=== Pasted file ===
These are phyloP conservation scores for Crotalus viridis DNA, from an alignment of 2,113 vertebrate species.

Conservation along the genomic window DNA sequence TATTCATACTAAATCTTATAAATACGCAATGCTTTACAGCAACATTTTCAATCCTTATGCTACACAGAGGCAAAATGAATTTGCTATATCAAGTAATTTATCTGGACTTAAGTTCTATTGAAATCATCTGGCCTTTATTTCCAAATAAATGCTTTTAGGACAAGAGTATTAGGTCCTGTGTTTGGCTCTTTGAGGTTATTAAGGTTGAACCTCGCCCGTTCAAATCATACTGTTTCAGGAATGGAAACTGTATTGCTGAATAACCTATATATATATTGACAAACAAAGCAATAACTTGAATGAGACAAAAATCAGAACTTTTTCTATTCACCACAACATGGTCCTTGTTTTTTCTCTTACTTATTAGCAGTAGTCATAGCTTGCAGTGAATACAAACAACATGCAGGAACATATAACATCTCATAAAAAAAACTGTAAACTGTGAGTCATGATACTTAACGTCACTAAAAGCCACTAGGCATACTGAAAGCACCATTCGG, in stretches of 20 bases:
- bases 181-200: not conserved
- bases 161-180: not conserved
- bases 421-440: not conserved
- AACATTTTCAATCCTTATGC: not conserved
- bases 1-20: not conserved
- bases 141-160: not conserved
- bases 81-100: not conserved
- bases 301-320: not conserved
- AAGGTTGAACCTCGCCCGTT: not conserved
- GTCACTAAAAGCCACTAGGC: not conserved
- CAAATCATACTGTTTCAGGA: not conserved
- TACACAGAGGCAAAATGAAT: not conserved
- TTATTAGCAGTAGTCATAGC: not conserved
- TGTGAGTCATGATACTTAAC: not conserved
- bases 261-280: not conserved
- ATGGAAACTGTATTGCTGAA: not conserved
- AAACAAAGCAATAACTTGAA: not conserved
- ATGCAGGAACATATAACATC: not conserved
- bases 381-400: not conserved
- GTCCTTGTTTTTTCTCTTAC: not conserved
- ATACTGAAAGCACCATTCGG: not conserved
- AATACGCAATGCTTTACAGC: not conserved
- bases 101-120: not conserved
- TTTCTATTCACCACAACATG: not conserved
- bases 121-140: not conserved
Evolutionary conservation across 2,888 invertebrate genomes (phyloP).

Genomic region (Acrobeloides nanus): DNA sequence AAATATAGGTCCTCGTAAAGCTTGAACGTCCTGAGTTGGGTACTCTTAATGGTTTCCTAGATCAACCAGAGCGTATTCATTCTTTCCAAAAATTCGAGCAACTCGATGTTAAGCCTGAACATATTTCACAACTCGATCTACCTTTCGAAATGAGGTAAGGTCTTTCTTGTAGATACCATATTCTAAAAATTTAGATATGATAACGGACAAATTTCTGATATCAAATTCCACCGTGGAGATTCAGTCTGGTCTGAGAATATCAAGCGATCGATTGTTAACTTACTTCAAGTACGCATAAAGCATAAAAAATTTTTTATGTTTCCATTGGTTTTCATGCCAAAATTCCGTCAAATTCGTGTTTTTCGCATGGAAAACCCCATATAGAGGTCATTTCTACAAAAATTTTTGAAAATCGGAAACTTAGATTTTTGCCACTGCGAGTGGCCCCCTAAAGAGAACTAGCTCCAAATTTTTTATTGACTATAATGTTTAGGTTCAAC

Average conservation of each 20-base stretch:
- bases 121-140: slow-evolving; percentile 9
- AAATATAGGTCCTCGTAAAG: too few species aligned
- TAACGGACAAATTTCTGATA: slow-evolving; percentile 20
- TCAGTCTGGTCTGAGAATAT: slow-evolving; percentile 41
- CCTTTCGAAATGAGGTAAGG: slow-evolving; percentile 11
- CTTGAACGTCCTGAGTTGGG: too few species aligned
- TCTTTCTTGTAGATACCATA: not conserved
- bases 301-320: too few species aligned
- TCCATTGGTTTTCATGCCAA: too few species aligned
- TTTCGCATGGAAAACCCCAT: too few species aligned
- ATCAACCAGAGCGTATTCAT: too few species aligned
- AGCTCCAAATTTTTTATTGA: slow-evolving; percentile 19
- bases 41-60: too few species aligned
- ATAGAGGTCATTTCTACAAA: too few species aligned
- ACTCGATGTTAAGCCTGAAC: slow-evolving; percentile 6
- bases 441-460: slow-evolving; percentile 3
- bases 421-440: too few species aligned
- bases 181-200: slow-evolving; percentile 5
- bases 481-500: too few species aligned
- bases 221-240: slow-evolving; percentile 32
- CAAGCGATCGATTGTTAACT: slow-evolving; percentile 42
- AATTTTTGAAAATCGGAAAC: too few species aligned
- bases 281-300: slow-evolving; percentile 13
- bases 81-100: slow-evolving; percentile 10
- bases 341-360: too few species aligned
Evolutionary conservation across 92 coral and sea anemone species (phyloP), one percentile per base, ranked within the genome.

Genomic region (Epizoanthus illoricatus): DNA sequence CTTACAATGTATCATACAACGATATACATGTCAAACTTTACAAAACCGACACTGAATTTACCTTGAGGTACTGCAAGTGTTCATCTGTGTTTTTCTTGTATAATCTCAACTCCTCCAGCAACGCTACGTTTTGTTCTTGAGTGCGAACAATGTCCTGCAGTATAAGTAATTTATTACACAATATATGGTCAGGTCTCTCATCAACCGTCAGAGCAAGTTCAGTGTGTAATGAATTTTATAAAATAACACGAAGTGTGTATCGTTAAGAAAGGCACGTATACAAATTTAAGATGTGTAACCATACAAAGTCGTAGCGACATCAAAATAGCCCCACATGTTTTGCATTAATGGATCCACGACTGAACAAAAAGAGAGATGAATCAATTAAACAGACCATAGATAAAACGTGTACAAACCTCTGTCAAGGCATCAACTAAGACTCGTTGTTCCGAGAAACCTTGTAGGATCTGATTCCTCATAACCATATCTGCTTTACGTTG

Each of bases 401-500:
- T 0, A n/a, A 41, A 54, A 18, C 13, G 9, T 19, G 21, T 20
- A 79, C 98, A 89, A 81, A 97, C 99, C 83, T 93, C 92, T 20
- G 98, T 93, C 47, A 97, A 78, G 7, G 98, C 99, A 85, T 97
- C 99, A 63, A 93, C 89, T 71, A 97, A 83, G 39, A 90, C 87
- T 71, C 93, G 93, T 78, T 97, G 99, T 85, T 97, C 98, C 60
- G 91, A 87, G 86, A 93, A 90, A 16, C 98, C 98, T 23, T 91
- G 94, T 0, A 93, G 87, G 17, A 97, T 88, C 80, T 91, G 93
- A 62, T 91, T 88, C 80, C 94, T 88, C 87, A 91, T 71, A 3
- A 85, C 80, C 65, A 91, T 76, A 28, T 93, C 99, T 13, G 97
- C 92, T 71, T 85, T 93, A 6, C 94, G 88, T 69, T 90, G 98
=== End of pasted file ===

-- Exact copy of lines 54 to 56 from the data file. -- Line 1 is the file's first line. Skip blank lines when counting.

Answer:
- bases 81-100: slow-evolving; percentile 10
- bases 341-360: too few species aligned
Evolutionary conservation across 92 coral and sea anemone species (phyloP), one percentile per base, ranked within the genome.